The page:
studying, new students worry about handling ping into a world of intellect
the University's classes. Many ask, "exactly which I'm ill prepared to meet,"
how much harder is this going to be," often Although he said le's going t
specifically citing organic chemistry and eco- hard on improving self-disciplin(
notnics as top concerns on the evaluations. he's excited about classes. "I'
Will I be competitive among thousands of ward to the atmosphere of inte
other smart students? Will I be able to balance and being able to interact with it
my time? really know what they're talki
"I would like to be as successful here as I said.
was in high school," one student wrote bluntly, With the OUA reporting 95 pc
summing up the fears. Their concerns aren't men returning for their second y
unusual. Current Universitv students remem- cent graduating within five
ber when they too doubted their abilities. students seem to agree with T
greater challenge of classes is w
Aren't the classes going to be hard?

r that I would
isure time"
st year, Pavlov
s - including
es. "I thought
ge were much
es from high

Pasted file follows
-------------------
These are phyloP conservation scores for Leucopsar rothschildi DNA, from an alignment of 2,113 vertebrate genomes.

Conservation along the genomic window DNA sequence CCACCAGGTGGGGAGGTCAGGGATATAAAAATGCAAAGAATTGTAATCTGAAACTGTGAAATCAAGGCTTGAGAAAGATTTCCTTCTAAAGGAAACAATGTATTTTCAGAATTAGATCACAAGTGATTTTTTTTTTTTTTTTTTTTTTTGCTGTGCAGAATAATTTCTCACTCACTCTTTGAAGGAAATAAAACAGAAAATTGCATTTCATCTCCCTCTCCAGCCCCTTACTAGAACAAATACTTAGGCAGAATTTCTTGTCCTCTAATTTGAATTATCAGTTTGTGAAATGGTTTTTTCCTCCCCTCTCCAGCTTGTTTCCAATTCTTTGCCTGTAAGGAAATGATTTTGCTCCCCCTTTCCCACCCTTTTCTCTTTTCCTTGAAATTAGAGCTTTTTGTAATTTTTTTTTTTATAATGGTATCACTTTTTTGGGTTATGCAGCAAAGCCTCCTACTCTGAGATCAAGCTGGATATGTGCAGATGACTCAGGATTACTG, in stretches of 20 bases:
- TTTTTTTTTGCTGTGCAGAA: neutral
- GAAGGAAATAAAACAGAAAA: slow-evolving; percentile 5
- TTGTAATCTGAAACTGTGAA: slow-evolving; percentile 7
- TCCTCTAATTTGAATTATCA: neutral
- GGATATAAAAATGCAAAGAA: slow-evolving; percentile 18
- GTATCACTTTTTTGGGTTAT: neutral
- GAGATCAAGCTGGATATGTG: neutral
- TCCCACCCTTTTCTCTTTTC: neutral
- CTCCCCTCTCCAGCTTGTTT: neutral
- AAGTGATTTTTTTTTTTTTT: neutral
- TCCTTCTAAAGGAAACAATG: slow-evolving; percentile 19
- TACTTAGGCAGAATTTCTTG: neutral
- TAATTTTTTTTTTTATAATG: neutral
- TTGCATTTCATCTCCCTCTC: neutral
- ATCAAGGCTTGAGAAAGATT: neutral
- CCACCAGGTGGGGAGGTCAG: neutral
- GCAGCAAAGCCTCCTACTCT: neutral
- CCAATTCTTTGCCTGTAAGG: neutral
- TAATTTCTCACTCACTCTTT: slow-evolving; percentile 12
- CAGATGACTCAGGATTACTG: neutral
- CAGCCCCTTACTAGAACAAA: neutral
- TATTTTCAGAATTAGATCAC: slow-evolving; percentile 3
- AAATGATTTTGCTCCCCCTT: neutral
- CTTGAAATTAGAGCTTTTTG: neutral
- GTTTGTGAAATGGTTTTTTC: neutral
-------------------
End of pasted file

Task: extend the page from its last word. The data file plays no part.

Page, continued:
that the math
m solving pro-
o alter his high
lasses were the
ones that
forced me to
change my
study habits
to keep up,"
he said. "I
found that the
approach 'try
to get every-
thing done at
some reason-
able time
before the
worked really
well for class
and studying.
Ial stuff."
't have to work
spots in their
tnary said that
high school, he
come from a
ent, where suc-
I may be step-
tual standards
he said.
o have to work
e, Trenary said
i looking for-
Ilectual people
idividuals who
ng about," he
ercent of fresh-
ear and 80 per-
years, most
renary - the
sorth it.
'one else?
d the best," the


Although orientation allows students to become acquainted with campus, most freshmen admit reservations upon entering the University.
University raises the competitive level sig- lar as they were in high school." best ways to make the most of their time.
nificantly for students. Several wrote on the Most students stream into Ann Arbor "My classes are at crappy times," com-
evaluations that their top fears were main- unsure about what they want to study, or plained one student, while another worried